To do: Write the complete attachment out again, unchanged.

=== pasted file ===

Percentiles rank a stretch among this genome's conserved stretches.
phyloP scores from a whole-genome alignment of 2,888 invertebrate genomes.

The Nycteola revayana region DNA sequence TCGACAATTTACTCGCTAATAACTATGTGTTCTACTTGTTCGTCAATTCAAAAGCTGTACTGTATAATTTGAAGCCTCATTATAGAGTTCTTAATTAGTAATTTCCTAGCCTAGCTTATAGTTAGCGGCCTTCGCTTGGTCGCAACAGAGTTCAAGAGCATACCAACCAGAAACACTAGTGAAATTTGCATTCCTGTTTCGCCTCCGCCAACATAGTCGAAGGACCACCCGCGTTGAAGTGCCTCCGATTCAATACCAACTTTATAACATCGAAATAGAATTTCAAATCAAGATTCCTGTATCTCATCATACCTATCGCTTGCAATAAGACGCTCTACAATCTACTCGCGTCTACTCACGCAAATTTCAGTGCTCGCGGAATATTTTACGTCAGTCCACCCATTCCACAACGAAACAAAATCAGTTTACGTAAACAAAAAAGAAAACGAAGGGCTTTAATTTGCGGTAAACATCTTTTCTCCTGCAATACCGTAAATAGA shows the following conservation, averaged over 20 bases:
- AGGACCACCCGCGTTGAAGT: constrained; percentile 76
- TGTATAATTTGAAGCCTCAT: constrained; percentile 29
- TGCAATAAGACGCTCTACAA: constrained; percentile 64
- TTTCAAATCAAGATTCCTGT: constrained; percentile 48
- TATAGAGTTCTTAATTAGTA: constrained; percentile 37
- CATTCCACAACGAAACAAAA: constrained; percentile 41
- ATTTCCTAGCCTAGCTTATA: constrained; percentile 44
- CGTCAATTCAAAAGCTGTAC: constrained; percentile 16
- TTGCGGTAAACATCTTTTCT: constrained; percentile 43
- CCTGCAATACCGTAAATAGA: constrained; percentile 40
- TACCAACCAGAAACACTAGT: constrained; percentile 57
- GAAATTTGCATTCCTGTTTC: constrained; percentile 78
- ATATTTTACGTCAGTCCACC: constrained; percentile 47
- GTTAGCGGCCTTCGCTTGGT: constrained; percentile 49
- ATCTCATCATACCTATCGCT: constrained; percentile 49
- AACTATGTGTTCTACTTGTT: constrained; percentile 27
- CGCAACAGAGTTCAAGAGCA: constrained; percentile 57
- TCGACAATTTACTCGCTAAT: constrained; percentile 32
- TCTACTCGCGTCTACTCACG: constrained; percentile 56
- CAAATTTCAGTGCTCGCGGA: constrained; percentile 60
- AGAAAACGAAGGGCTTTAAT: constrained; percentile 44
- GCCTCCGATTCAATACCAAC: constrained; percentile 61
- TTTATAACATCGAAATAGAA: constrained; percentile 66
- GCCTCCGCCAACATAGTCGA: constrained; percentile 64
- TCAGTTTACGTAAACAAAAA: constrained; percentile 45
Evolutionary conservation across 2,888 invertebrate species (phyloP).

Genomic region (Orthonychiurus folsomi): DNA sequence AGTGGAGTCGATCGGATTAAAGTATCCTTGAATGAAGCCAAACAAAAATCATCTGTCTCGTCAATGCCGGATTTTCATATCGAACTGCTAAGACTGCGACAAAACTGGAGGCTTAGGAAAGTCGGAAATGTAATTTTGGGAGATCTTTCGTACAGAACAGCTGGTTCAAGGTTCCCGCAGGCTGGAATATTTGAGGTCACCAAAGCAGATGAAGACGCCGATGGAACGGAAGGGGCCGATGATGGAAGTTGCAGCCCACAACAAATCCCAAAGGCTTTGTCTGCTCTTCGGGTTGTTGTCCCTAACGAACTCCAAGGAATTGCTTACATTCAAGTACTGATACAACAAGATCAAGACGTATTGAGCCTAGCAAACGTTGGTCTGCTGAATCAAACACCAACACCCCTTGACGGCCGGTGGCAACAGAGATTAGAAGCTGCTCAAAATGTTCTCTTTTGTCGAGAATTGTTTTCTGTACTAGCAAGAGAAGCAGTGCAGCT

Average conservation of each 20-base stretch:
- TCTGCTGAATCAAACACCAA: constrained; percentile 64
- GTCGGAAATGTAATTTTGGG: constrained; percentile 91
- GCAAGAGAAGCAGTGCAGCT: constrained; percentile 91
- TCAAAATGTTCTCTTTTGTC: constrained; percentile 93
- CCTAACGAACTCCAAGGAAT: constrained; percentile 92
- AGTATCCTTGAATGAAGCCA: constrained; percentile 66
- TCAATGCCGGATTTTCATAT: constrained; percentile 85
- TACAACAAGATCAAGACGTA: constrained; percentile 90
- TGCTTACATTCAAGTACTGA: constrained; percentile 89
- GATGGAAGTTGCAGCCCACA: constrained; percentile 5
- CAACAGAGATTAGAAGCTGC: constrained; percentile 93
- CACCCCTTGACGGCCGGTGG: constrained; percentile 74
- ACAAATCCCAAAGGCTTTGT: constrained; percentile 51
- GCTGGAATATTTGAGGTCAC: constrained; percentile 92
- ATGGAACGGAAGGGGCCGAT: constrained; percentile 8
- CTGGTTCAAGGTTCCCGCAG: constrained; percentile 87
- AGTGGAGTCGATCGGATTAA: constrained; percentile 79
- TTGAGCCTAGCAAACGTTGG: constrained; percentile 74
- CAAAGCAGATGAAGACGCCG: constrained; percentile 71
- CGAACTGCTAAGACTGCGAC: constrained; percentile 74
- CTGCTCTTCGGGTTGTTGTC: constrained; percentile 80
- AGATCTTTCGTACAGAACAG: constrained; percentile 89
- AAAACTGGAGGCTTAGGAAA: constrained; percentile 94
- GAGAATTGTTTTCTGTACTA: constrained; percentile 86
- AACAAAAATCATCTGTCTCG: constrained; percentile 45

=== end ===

Percentiles rank a stretch among this genome's conserved stretches.
phyloP scores from a whole-genome alignment of 2,888 invertebrate genomes.

The Nycteola revayana region DNA sequence TCGACAATTTACTCGCTAATAACTATGTGTTCTACTTGTTCGTCAATTCAAAAGCTGTACTGTATAATTTGAAGCCTCATTATAGAGTTCTTAATTAGTAATTTCCTAGCCTAGCTTATAGTTAGCGGCCTTCGCTTGGTCGCAACAGAGTTCAAGAGCATACCAACCAGAAACACTAGTGAAATTTGCATTCCTGTTTCGCCTCCGCCAACATAGTCGAAGGACCACCCGCGTTGAAGTGCCTCCGATTCAATACCAACTTTATAACATCGAAATAGAATTTCAAATCAAGATTCCTGTATCTCATCATACCTATCGCTTGCAATAAGACGCTCTACAATCTACTCGCGTCTACTCACGCAAATTTCAGTGCTCGCGGAATATTTTACGTCAGTCCACCCATTCCACAACGAAACAAAATCAGTTTACGTAAACAAAAAAGAAAACGAAGGGCTTTAATTTGCGGTAAACATCTTTTCTCCTGCAATACCGTAAATAGA shows the following conservation, averaged over 20 bases:
- AGGACCACCCGCGTTGAAGT: constrained; percentile 76
- TGTATAATTTGAAGCCTCAT: constrained; percentile 29
- TGCAATAAGACGCTCTACAA: constrained; percentile 64
- TTTCAAATCAAGATTCCTGT: constrained; percentile 48
- TATAGAGTTCTTAATTAGTA: constrained; percentile 37
- CATTCCACAACGAAACAAAA: constrained; percentile 41
- ATTTCCTAGCCTAGCTTATA: constrained; percentile 44
- CGTCAATTCAAAAGCTGTAC: constrained; percentile 16
- TTGCGGTAAACATCTTTTCT: constrained; percentile 43
- CCTGCAATACCGTAAATAGA: constrained; percentile 40
- TACCAACCAGAAACACTAGT: constrained; percentile 57
- GAAATTTGCATTCCTGTTTC: constrained; percentile 78
- ATATTTTACGTCAGTCCACC: constrained; percentile 47
- GTTAGCGGCCTTCGCTTGGT: constrained; percentile 49
- ATCTCATCATACCTATCGCT: constrained; percentile 49
- AACTATGTGTTCTACTTGTT: constrained; percentile 27
- CGCAACAGAGTTCAAGAGCA: constrained; percentile 57
- TCGACAATTTACTCGCTAAT: constrained; percentile 32
- TCTACTCGCGTCTACTCACG: constrained; percentile 56
- CAAATTTCAGTGCTCGCGGA: constrained; percentile 60
- AGAAAACGAAGGGCTTTAAT: constrained; percentile 44
- GCCTCCGATTCAATACCAAC: constrained; percentile 61
- TTTATAACATCGAAATAGAA: constrained; percentile 66
- GCCTCCGCCAACATAGTCGA: constrained; percentile 64
- TCAGTTTACGTAAACAAAAA: constrained; percentile 45
Evolutionary conservation across 2,888 invertebrate species (phyloP).

Genomic region (Orthonychiurus folsomi): DNA sequence AGTGGAGTCGATCGGATTAAAGTATCCTTGAATGAAGCCAAACAAAAATCATCTGTCTCGTCAATGCCGGATTTTCATATCGAACTGCTAAGACTGCGACAAAACTGGAGGCTTAGGAAAGTCGGAAATGTAATTTTGGGAGATCTTTCGTACAGAACAGCTGGTTCAAGGTTCCCGCAGGCTGGAATATTTGAGGTCACCAAAGCAGATGAAGACGCCGATGGAACGGAAGGGGCCGATGATGGAAGTTGCAGCCCACAACAAATCCCAAAGGCTTTGTCTGCTCTTCGGGTTGTTGTCCCTAACGAACTCCAAGGAATTGCTTACATTCAAGTACTGATACAACAAGATCAAGACGTATTGAGCCTAGCAAACGTTGGTCTGCTGAATCAAACACCAACACCCCTTGACGGCCGGTGGCAACAGAGATTAGAAGCTGCTCAAAATGTTCTCTTTTGTCGAGAATTGTTTTCTGTACTAGCAAGAGAAGCAGTGCAGCT

Average conservation of each 20-base stretch:
- TCTGCTGAATCAAACACCAA: constrained; percentile 64
- GTCGGAAATGTAATTTTGGG: constrained; percentile 91
- GCAAGAGAAGCAGTGCAGCT: constrained; percentile 91
- TCAAAATGTTCTCTTTTGTC: constrained; percentile 93
- CCTAACGAACTCCAAGGAAT: constrained; percentile 92
- AGTATCCTTGAATGAAGCCA: constrained; percentile 66
- TCAATGCCGGATTTTCATAT: constrained; percentile 85
- TACAACAAGATCAAGACGTA: constrained; percentile 90
- TGCTTACATTCAAGTACTGA: constrained; percentile 89
- GATGGAAGTTGCAGCCCACA: constrained; percentile 5
- CAACAGAGATTAGAAGCTGC: constrained; percentile 93
- CACCCCTTGACGGCCGGTGG: constrained; percentile 74
- ACAAATCCCAAAGGCTTTGT: constrained; percentile 51
- GCTGGAATATTTGAGGTCAC: constrained; percentile 92
- ATGGAACGGAAGGGGCCGAT: constrained; percentile 8
- CTGGTTCAAGGTTCCCGCAG: constrained; percentile 87
- AGTGGAGTCGATCGGATTAA: constrained; percentile 79
- TTGAGCCTAGCAAACGTTGG: constrained; percentile 74
- CAAAGCAGATGAAGACGCCG: constrained; percentile 71
- CGAACTGCTAAGACTGCGAC: constrained; percentile 74
- CTGCTCTTCGGGTTGTTGTC: constrained; percentile 80
- AGATCTTTCGTACAGAACAG: constrained; percentile 89
- AAAACTGGAGGCTTAGGAAA: constrained; percentile 94
- GAGAATTGTTTTCTGTACTA: constrained; percentile 86
- AACAAAAATCATCTGTCTCG: constrained; percentile 45